ment at least to each of the crossings of the Ta River, on roads leading from New Bethel Chruch to Carrat's [Cobbett's] Tavern and Coleman's old academy. Major Morton will probably be at your place in advance of General Crittenden's column.
Very truly, yours,
A. E. BURNSIDE.
HEADQUARTERS NINTH ARMY CORPS, May 22, 1864.
General R. B. POTTER,
Commanding Second Division:
GENERAL: Your dispatch just received, and the order sending Colonel Curtin's brigade to Guiney's Station is rescinded, and he will join you. Please instruct Lieutenant Remington, in charge of our headquarters train, to return whit his train to the house on the hill just this side of General Meade's headquarters, where the remainder of the Ninth Corps and the Sixth Corps are to be halted. The cavalry escort will return with them. Will send you further orders during the day.
A. E. BURNSIDE.
HEADQUARTERS NINTH ARMY CORPS, Guiney's Station, Va., May 22, 1864.
Commanding Third Division, Ninth Army Corps:
In accordance with instructions from general headquarters [Armies of the] United States, you will move your command promptly at 9.30 a. m. to-day to New Bethel Church, a point about 5 miles from your present position and about 2 miles from General Potter's present position. General Crittenden will precede you, starting at 9 o'clock. Please instruct the commanding officers to inform their men it will be but a short march, and they will then have a day's rest, and the general commanding particularly desires that there be no straggling.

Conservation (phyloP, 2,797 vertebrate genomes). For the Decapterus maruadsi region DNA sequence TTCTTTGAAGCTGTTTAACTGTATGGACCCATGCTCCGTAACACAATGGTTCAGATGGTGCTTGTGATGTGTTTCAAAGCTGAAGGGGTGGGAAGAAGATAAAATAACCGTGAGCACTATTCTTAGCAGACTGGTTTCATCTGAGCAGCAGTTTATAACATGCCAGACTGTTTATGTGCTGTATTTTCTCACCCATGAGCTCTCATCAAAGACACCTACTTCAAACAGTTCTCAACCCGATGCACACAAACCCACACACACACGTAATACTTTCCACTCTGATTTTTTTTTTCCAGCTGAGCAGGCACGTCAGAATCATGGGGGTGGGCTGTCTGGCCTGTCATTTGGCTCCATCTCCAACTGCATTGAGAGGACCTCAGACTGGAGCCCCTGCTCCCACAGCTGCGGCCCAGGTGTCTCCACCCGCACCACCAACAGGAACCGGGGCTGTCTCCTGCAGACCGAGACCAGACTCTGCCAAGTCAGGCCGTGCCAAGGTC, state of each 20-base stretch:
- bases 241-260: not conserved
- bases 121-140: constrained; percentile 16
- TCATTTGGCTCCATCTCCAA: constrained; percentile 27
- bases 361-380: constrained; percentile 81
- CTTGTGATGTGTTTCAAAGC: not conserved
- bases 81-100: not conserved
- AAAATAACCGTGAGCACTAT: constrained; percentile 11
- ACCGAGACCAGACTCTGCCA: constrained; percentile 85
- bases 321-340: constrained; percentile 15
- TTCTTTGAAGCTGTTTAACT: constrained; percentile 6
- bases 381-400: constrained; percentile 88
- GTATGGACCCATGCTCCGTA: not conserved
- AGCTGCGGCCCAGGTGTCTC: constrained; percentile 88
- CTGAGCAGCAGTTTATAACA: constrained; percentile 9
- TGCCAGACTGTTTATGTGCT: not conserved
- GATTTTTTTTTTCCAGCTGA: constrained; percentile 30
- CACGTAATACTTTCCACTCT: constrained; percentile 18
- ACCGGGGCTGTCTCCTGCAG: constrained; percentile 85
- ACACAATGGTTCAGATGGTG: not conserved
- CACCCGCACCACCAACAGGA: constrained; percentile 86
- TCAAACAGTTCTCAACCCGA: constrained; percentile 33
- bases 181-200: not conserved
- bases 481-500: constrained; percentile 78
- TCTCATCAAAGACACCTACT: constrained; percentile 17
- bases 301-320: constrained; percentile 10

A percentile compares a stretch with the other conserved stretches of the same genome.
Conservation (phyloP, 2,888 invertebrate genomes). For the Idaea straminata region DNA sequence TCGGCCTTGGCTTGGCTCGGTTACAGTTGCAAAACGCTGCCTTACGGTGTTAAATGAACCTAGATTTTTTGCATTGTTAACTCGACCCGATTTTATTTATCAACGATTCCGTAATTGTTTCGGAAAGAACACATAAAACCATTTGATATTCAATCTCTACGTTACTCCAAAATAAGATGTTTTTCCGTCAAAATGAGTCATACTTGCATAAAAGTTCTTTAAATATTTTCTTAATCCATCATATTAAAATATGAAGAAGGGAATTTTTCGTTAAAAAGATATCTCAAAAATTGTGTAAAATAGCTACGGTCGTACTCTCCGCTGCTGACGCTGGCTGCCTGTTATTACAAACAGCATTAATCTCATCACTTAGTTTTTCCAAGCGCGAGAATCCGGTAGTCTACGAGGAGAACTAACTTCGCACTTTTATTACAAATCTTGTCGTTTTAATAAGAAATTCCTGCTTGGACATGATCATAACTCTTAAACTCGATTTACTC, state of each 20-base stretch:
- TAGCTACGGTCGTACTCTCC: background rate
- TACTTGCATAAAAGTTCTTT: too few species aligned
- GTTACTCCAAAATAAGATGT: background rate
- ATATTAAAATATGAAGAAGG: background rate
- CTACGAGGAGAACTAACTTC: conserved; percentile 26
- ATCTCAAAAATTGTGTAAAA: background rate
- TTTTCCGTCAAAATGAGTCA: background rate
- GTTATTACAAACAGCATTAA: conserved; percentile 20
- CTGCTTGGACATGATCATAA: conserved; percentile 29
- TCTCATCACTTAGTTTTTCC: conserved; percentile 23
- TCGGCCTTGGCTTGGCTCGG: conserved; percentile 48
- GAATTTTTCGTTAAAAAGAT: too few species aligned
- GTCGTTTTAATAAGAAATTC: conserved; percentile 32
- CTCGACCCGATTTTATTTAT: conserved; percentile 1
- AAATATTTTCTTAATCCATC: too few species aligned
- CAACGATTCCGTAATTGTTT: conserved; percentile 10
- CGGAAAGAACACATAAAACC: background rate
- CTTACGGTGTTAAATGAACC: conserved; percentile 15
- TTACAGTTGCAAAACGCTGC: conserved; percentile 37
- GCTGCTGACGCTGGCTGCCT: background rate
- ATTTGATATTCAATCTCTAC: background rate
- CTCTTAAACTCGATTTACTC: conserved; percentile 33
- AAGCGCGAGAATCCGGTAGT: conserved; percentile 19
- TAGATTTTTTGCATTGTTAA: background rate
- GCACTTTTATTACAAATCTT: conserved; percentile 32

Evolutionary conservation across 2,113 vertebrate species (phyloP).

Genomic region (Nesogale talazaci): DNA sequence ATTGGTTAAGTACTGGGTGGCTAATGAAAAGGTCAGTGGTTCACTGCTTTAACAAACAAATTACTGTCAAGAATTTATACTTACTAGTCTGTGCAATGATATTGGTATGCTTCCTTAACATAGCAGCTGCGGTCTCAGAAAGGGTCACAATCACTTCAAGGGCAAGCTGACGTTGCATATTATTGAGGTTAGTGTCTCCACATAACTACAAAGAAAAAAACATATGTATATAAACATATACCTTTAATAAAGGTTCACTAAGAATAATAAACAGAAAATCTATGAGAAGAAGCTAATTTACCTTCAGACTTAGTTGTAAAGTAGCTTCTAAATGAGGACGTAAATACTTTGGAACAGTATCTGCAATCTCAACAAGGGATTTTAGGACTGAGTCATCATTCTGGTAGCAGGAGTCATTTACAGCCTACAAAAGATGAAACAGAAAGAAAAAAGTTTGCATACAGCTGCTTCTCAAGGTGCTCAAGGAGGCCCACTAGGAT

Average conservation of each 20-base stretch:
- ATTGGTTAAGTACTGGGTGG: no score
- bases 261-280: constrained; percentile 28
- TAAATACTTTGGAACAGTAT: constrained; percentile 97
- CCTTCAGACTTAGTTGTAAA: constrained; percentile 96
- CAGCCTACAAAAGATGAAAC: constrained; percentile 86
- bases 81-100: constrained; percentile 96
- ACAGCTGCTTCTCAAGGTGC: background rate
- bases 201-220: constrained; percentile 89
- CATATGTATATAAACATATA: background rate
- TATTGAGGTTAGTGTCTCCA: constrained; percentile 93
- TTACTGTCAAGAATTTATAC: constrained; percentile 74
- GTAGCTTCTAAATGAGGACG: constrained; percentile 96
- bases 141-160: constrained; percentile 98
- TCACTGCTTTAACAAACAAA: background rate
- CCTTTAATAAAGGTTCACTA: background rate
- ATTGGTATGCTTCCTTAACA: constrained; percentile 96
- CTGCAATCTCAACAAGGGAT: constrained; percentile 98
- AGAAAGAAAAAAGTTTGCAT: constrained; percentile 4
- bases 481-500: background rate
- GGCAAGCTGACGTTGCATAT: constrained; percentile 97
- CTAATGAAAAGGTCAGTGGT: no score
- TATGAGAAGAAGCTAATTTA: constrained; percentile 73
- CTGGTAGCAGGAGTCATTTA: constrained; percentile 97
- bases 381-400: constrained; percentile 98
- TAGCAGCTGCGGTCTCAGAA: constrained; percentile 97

I am, general, very truly, yours,
A. E. BURNSIDE,
HDQRS. CAVALRY CORPS, ARMY OF THE POTOMAC, White House, Va. May 22, 1864-9 a. m. (Received 1.20 a. m. 24th.)
Major General GEORGE G. MEADE,
Commanding Army of the Potomac:
I have the honor to report that General Gregg's and General Wilson's divisions drove enemy's cavalry from Walnut Grove across the Chickahominy, but could not get them to stand. While their cavalry was thus engaged, I ordered General Custer's brigade by the river road near the south band of the Pamunkey to burn the railroad bridges over the South Anna. He found them so strongly guarded by the enemy's artillery and infantry that he was unable to